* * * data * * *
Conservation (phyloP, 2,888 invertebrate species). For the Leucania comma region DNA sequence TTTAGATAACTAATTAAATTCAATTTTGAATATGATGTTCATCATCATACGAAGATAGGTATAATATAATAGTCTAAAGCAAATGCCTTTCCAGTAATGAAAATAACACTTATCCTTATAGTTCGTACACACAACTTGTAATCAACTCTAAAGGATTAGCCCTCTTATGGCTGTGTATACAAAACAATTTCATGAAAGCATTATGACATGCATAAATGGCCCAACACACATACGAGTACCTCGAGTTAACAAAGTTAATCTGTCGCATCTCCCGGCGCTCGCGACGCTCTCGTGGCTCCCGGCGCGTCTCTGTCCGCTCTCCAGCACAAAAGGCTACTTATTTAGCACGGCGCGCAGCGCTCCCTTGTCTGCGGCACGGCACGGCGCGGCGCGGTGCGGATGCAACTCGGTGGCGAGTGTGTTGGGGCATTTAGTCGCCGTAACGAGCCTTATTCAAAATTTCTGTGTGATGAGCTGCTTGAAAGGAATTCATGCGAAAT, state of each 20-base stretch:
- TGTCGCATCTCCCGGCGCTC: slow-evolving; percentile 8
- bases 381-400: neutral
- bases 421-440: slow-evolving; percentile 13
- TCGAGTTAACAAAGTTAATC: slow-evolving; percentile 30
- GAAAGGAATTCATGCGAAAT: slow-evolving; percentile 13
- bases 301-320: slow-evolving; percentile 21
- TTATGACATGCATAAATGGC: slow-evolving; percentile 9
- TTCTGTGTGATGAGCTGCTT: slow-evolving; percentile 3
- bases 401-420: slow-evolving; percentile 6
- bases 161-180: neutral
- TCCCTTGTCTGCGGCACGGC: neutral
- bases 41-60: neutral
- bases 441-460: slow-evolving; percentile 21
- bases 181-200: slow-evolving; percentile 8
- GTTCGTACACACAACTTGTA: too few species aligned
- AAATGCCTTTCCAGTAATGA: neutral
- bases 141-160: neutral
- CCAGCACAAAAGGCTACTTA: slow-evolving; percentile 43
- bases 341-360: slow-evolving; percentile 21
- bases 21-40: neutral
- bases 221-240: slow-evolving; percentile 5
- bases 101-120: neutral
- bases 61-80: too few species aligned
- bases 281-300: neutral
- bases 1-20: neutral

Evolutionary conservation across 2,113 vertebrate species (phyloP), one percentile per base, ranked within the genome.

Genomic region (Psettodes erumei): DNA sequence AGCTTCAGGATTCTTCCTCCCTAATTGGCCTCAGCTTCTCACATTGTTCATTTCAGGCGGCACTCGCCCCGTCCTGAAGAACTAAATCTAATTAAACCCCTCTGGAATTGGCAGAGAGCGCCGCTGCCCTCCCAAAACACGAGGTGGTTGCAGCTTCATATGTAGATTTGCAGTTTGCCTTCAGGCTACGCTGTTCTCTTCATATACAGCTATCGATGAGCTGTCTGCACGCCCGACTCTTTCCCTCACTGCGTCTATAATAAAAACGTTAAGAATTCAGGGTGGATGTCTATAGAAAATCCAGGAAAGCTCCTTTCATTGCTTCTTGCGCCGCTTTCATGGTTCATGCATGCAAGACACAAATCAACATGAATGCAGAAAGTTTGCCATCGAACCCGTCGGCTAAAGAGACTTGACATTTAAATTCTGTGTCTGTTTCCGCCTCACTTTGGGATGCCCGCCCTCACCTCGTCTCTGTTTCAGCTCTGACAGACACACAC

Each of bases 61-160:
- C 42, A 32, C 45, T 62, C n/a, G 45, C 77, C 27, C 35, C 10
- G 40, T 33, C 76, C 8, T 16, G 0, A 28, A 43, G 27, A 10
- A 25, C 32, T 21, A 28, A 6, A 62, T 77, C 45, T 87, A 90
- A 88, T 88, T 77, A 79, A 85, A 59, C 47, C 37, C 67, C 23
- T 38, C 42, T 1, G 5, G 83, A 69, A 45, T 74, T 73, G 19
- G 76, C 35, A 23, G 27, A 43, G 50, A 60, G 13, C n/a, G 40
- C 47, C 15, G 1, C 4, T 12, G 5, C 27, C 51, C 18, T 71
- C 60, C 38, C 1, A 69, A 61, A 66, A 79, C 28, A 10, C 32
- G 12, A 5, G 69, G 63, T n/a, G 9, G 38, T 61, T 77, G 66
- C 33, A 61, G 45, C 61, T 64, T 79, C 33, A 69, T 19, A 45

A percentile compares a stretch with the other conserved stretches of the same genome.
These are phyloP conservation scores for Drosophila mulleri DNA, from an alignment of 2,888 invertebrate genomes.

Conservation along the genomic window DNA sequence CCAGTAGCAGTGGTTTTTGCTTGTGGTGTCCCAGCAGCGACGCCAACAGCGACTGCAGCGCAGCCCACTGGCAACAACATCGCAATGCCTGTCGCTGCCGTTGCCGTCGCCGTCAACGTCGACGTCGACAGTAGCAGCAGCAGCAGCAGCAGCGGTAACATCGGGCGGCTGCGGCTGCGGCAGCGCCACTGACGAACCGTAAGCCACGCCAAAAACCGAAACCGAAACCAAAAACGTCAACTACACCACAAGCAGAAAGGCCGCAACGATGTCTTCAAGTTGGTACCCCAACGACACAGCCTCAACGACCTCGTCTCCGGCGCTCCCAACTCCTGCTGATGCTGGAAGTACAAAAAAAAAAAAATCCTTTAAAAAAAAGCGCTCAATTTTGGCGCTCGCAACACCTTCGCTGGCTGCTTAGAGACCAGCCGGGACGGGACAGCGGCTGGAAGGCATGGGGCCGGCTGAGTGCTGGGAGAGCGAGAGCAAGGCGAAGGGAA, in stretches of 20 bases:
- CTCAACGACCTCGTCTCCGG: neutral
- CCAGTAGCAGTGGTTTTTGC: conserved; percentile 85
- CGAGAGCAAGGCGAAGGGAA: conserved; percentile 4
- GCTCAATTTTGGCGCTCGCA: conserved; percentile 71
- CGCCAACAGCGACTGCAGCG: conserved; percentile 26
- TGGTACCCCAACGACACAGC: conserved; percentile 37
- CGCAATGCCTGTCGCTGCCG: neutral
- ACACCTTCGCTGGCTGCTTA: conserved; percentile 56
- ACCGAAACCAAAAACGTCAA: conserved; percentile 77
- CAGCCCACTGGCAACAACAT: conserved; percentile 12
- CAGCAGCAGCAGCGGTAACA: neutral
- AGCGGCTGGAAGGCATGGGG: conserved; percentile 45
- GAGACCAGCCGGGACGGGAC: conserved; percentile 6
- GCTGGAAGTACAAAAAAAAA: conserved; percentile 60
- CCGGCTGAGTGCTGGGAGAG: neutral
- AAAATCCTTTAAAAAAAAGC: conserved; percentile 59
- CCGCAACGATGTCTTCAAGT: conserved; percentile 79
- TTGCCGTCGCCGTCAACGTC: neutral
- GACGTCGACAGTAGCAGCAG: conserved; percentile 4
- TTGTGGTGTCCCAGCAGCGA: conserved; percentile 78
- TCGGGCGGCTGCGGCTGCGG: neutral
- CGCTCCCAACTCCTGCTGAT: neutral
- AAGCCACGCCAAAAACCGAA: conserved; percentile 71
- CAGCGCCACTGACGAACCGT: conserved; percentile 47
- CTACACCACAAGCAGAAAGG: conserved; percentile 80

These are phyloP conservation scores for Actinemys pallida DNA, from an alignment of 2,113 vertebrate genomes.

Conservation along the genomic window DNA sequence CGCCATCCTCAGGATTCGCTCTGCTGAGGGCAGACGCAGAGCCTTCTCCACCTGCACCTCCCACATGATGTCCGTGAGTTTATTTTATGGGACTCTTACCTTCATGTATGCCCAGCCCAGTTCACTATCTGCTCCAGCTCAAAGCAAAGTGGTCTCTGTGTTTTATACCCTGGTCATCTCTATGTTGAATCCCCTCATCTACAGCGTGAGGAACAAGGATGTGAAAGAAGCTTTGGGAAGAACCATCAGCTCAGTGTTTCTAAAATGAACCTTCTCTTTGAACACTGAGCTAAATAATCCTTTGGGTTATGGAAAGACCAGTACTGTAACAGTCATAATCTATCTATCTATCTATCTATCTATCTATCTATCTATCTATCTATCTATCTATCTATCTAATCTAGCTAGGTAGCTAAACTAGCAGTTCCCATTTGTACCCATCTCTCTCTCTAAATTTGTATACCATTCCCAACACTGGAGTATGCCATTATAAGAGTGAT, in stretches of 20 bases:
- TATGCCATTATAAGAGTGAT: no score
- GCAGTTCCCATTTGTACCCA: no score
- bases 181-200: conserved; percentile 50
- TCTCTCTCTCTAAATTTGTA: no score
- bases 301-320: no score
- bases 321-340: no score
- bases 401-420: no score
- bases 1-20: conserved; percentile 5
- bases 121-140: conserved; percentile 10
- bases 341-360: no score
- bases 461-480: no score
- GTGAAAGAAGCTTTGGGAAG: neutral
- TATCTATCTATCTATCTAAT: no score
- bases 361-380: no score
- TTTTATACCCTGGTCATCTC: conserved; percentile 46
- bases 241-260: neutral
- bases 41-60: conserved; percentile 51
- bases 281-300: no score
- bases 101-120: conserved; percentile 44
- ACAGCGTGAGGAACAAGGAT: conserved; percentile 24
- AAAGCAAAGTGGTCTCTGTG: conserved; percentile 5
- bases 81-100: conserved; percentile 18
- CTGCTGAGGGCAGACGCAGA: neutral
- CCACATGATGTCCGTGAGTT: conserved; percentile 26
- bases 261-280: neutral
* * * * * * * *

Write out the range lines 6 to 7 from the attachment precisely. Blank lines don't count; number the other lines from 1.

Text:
- GAAAGGAATTCATGCGAAAT: slow-evolving; percentile 13
- bases 301-320: slow-evolving; percentile 21